Herb Peterson, the inventor of the McDonald’s Egg McMuffin and the man who brought the popular hamburger chain to Santa Barbara in the 1960s, died Tuesday night at his Santa Barbara home. He was 89.
Since his father’s death, David Peterson has received non-stop calls from people around the country and all over the world. One 28-year-old McDonald’s manager from the East Coast called Peterson this week, he said, and said his father has had the most influence on him than any other person. “He’s had an amazing effect,” David Peterson said.
Peterson was the vice president of D’Arcy Advertising, which represented McDonald’s at the time, and is credited with writing the chain’s first advertising slogan: “Where Quality Starts Fresh Everyday.” During that time he developed a relationship with McDonald’s founder Ray Kroc, and Kroc encouraged Peterson to set up his own franchise somewhere. Santa Barbara was suggested because Peterson’s wife is named Barbara. So the family picked up and moved to the West Coast from Chicago, where Peterson established the first McDonald’s in the Santa Barbara area, on Fairview in Goleta. It was the 1,103 McDonald’s in the entire world, and Peterson was the manager.
After success in that location, Peterson opened two more restaurants in the Santa Barbara area, including the location on Upper State Street. During that time, the restaurant only opened at 11 a.m., and Peterson realized they were missing out on a big meal-breakfast. Being the eggs Benedict fan that he was, Peterson came up with an idea to make an eggs Benedict sandwich you could pick up with your hands and eat. He commissioned a local blacksmith to make a teflon-coated iron ring to keep the egg round for a sandwich. After testing the sandwich locally for six months, he presented the idea to Kroc, who loved it, and the Egg McMuffin was born. It launched a new eating time at McDonald’s, and now breakfast is one-third of the restaurant’s business each day.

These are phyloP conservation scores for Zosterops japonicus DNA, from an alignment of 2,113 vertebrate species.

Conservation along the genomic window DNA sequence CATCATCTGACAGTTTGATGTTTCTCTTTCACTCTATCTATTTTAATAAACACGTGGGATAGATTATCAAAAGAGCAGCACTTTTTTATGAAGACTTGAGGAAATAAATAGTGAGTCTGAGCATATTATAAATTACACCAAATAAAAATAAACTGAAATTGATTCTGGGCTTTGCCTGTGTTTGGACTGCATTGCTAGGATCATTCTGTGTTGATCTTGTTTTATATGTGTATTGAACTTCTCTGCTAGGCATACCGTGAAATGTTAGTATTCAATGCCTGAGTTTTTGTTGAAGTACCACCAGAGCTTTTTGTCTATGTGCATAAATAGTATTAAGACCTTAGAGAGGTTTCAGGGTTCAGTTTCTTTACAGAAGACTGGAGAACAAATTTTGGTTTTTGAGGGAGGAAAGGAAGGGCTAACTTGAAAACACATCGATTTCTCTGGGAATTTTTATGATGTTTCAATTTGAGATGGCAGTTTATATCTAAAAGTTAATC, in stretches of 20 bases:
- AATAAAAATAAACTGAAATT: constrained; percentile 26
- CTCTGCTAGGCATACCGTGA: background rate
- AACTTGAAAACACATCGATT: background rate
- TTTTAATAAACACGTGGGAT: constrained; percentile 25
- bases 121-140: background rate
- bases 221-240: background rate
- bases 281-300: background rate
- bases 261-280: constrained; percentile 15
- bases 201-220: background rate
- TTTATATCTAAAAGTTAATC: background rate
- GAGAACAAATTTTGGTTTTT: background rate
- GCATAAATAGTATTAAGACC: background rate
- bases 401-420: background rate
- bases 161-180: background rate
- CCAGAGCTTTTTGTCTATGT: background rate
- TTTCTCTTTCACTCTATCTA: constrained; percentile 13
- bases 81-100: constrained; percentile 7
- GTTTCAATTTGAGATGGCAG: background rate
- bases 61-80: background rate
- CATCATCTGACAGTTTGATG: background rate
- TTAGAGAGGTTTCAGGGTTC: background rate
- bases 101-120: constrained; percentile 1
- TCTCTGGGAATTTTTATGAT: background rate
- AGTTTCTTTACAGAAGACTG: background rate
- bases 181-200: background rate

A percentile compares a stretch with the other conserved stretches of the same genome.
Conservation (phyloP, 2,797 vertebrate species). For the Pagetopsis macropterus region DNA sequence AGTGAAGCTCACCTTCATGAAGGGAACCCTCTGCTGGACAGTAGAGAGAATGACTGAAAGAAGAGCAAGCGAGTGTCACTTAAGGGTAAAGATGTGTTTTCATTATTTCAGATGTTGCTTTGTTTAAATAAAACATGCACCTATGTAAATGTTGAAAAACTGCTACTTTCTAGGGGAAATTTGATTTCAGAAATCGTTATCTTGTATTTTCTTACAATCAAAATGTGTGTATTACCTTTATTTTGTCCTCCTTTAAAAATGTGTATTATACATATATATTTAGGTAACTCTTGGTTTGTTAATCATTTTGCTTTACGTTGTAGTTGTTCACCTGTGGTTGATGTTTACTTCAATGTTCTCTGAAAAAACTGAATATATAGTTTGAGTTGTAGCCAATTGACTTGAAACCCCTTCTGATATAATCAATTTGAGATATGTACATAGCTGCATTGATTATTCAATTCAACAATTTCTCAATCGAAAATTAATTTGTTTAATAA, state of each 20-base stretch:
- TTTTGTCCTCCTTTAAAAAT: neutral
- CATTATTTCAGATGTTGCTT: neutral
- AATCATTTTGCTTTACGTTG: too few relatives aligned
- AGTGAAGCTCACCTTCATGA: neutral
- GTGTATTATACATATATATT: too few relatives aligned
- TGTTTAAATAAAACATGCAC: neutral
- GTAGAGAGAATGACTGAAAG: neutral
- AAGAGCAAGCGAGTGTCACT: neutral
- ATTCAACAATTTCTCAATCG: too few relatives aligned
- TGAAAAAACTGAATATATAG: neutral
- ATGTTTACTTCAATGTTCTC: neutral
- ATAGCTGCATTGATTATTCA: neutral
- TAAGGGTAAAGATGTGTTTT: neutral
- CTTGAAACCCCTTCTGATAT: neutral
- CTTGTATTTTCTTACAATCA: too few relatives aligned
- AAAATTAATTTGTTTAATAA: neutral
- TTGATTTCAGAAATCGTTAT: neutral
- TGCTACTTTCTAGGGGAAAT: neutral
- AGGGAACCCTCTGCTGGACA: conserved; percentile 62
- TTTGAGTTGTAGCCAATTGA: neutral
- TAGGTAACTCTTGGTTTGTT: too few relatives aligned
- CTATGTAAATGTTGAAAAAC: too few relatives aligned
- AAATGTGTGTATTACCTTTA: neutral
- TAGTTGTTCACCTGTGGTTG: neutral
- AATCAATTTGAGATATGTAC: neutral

Peterson was part of the team that created the Ronald McDonald figure, and his franchise was the first to hire women. “My dad was a marketing guy to the bone, David Peterson said. “He loved McDonald’s, he loved the brand.” But even through all the success, it was always about the people for Herb Peterson. “He had a magic twinkle, a pied piper personality,” David Peterson said. “It’s about people and kindness and following through on that.”
So what will his son most remember about him? “I’ll miss his good humor and kindness, his effervescence,” David Peterson said. “We called him Mr. Christmas because he celebrated life. And he loved his wife, my mother. They’ve been married for 64 years. You don’t see that too much today.”
A funeral service is scheduled for 11 a.m. on April 23 at All Saints by the Sea Episcopal Church in Montecito. Peterson is survived by his wife, four children, 11 grandchildren and five great grandchildren.